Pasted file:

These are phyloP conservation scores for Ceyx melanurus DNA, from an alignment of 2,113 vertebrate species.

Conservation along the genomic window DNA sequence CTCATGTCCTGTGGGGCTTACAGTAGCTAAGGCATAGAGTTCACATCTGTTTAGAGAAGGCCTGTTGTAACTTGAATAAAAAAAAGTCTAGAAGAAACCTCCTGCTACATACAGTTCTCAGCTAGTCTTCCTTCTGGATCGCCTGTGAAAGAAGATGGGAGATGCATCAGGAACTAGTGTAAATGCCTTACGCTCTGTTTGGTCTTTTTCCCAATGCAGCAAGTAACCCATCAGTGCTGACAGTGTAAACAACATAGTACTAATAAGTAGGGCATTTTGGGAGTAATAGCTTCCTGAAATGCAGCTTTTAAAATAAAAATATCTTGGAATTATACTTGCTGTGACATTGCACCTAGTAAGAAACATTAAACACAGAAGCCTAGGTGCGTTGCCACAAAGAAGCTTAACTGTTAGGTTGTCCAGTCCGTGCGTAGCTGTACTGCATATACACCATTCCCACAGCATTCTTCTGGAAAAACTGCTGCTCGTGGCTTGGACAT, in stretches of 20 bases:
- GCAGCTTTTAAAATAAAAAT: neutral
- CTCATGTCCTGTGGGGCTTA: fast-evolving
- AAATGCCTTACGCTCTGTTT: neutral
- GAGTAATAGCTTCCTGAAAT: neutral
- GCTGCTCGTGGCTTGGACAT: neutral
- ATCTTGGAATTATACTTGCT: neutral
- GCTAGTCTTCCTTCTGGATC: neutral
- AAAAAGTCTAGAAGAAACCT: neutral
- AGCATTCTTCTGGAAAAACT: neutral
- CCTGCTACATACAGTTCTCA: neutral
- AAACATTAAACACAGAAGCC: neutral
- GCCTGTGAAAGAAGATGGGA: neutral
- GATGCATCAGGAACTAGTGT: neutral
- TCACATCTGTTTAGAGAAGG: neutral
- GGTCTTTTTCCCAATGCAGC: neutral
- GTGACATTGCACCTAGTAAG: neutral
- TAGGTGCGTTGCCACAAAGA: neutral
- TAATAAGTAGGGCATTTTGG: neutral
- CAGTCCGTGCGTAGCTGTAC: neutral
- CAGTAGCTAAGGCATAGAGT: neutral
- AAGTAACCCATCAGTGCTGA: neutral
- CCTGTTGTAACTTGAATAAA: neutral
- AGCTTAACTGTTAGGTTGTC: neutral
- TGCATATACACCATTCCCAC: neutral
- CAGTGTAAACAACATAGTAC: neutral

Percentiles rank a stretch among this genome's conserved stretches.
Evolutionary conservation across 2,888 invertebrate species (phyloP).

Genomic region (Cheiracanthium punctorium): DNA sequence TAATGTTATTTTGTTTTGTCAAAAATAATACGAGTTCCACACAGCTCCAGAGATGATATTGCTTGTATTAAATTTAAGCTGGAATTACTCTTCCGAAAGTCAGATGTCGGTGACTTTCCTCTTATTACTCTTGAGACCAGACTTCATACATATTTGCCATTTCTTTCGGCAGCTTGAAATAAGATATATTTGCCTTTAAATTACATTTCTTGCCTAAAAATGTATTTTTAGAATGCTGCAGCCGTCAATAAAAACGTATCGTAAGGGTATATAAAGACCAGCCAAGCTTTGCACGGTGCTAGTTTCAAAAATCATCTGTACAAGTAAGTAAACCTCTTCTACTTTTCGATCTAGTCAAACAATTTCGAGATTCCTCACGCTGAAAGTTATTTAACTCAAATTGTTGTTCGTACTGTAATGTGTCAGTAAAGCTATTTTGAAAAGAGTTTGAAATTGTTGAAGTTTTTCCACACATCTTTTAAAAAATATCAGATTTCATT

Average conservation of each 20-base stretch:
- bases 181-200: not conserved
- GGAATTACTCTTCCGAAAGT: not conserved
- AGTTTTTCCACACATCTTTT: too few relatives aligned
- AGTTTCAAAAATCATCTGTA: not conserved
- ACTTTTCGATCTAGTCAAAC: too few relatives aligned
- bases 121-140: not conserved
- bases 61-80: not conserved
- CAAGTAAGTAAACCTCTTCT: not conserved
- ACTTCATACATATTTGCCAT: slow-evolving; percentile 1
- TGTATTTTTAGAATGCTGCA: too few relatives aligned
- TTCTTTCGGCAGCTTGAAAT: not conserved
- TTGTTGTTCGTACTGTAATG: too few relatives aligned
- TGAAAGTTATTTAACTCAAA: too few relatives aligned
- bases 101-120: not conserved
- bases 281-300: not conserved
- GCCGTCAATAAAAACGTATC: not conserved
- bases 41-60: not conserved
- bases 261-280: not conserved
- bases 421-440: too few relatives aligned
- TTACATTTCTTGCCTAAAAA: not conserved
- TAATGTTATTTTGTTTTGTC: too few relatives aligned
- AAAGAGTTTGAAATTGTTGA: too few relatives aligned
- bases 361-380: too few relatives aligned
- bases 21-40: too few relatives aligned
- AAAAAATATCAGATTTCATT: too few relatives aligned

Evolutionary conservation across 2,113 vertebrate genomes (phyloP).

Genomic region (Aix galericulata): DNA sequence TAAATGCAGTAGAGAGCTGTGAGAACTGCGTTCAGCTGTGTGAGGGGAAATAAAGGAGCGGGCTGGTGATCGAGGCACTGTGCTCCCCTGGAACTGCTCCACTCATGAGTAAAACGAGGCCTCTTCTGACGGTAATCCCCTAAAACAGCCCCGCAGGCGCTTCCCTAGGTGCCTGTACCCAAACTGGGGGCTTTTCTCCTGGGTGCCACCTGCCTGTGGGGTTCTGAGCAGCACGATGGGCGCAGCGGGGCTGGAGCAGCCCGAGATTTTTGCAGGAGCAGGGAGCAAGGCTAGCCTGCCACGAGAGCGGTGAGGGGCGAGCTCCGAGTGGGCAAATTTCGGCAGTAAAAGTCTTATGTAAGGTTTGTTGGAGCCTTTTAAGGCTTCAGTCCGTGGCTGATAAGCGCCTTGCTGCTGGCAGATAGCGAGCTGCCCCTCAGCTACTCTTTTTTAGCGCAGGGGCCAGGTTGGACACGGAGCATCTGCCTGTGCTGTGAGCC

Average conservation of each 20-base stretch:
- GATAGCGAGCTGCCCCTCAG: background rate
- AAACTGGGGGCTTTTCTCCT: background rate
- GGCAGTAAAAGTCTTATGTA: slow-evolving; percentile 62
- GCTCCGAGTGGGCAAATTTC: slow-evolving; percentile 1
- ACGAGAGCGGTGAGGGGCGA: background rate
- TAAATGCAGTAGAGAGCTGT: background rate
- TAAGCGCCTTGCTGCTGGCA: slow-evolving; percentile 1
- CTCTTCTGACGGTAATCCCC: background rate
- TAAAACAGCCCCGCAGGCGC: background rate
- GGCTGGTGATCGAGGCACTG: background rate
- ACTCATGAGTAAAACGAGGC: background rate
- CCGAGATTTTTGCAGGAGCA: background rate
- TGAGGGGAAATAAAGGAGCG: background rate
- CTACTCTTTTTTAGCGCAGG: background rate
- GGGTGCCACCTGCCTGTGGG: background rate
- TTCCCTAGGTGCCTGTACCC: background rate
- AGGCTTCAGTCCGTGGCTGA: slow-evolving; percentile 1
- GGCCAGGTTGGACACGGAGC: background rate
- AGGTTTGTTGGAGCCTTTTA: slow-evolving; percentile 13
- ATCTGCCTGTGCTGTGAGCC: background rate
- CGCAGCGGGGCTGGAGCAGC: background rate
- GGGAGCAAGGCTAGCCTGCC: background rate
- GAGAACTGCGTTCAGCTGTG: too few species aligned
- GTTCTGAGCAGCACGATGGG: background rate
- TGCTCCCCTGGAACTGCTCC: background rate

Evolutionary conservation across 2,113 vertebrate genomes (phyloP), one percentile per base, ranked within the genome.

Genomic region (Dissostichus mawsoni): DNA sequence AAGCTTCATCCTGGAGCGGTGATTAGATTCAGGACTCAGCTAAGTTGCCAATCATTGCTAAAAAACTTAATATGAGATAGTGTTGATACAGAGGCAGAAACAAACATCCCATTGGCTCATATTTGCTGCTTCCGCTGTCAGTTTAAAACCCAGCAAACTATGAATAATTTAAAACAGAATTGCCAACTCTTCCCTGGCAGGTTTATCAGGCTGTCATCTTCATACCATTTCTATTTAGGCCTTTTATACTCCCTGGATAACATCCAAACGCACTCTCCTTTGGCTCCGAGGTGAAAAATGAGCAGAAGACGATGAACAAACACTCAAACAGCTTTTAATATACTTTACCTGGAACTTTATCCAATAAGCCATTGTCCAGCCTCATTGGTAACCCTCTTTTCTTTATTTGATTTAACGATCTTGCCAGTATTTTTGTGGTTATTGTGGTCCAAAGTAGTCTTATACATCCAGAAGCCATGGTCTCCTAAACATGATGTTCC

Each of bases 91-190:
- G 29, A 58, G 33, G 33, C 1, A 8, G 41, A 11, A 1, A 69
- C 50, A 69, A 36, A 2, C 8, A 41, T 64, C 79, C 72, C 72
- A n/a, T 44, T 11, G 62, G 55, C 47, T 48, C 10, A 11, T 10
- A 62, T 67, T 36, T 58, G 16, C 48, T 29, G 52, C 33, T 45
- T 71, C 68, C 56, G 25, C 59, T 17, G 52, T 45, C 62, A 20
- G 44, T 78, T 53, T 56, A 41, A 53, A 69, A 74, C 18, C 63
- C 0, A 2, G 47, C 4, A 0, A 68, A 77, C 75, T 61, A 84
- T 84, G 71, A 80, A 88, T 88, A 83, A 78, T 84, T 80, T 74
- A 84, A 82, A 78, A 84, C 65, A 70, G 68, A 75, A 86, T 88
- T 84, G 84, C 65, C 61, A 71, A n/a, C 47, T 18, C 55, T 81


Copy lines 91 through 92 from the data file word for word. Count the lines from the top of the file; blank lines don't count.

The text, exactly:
- A 62, T 67, T 36, T 58, G 16, C 48, T 29, G 52, C 33, T 45
- T 71, C 68, C 56, G 25, C 59, T 17, G 52, T 45, C 62, A 20